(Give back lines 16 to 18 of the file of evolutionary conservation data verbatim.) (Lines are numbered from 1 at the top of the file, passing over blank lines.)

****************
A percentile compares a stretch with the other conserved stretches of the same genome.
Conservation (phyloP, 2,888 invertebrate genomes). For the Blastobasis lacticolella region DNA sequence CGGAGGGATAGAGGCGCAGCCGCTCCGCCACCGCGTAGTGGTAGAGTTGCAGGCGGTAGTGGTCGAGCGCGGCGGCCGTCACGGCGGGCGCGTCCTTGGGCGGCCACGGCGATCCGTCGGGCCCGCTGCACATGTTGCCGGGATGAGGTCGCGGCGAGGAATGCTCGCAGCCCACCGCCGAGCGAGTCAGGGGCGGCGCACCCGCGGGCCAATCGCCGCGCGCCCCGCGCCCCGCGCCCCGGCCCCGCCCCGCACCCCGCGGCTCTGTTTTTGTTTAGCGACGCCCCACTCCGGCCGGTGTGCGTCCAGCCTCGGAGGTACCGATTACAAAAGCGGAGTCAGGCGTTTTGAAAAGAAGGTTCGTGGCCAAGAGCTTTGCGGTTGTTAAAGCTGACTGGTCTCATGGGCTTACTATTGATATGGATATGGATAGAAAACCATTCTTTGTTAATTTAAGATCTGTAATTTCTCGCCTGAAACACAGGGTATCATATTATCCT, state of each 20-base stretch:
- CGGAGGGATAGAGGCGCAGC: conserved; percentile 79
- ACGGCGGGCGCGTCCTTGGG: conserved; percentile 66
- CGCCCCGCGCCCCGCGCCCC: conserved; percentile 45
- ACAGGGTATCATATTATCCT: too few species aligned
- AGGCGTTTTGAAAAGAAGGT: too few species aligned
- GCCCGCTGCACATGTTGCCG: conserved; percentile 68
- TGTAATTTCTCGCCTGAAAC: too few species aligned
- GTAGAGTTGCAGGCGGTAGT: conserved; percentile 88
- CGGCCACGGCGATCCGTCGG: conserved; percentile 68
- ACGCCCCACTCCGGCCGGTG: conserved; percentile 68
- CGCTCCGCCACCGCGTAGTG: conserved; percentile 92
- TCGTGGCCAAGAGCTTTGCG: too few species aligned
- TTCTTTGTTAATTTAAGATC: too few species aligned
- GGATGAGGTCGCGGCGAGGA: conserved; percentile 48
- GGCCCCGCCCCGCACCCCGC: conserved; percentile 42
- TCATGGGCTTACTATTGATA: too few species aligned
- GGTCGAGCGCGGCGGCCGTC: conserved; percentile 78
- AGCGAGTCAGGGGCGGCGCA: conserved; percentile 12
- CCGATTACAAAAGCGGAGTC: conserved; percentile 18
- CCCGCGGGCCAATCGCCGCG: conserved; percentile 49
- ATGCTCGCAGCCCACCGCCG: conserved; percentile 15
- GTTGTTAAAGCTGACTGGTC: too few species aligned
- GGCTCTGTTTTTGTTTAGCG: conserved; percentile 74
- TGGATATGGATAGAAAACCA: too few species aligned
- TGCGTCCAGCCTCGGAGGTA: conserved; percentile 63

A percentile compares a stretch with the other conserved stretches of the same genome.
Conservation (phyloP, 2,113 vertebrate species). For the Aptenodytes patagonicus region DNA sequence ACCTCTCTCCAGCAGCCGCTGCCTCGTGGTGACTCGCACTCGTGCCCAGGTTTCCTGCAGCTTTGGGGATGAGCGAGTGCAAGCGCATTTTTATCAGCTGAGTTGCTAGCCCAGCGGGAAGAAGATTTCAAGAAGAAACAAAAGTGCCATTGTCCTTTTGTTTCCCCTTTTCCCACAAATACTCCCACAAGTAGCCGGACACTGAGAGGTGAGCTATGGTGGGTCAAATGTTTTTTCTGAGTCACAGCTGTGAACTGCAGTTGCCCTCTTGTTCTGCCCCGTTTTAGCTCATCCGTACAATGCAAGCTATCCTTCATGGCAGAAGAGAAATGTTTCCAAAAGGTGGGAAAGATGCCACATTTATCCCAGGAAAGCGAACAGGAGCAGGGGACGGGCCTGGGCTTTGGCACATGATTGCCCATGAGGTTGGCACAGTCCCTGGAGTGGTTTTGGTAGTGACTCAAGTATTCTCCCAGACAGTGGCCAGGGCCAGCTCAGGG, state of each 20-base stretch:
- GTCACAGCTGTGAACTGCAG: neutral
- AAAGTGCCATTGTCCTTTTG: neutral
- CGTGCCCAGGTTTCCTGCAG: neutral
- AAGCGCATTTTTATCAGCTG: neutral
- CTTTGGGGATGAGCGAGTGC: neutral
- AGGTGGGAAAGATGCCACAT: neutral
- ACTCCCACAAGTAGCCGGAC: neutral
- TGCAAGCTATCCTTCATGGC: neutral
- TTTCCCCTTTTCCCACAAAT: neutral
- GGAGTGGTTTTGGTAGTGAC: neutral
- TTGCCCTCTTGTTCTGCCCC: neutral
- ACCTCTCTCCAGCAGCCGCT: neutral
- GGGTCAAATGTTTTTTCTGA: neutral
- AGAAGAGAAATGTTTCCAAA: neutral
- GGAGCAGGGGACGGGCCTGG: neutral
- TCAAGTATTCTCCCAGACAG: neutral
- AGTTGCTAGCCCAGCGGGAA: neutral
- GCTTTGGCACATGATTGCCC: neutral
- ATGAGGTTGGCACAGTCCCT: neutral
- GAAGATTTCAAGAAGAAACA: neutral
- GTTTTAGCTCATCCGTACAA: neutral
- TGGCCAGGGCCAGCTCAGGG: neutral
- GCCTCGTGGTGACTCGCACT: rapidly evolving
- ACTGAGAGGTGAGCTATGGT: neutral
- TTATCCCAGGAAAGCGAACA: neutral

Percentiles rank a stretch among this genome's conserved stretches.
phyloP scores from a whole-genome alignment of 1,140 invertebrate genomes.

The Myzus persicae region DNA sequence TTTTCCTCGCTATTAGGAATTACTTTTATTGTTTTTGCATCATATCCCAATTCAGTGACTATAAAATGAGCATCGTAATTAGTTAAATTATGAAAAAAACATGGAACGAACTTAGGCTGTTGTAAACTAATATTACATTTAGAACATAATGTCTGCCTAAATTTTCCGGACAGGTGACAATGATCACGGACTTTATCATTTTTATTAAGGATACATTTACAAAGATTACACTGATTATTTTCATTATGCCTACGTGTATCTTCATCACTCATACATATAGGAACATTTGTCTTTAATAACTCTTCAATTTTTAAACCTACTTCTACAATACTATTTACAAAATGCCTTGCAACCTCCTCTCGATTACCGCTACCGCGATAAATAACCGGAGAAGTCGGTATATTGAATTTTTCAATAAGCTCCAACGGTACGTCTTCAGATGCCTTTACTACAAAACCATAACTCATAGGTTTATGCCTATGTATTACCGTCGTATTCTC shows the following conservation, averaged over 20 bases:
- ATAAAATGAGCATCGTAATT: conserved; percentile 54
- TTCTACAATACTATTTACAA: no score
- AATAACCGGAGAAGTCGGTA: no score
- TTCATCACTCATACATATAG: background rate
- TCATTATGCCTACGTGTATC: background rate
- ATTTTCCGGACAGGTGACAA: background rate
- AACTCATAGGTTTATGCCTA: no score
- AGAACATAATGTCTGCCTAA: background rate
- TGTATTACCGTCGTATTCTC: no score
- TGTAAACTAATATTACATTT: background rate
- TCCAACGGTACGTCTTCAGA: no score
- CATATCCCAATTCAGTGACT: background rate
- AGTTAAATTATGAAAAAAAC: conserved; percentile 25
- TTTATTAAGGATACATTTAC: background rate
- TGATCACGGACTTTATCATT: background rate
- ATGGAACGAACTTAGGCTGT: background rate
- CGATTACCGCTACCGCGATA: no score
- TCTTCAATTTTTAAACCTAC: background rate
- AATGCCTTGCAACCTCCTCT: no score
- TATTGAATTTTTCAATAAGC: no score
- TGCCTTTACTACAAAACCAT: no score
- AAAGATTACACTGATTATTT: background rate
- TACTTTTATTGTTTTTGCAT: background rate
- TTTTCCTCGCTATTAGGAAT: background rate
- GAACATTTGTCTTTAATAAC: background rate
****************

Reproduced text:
- GGATGAGGTCGCGGCGAGGA: conserved; percentile 48
- GGCCCCGCCCCGCACCCCGC: conserved; percentile 42
- TCATGGGCTTACTATTGATA: too few species aligned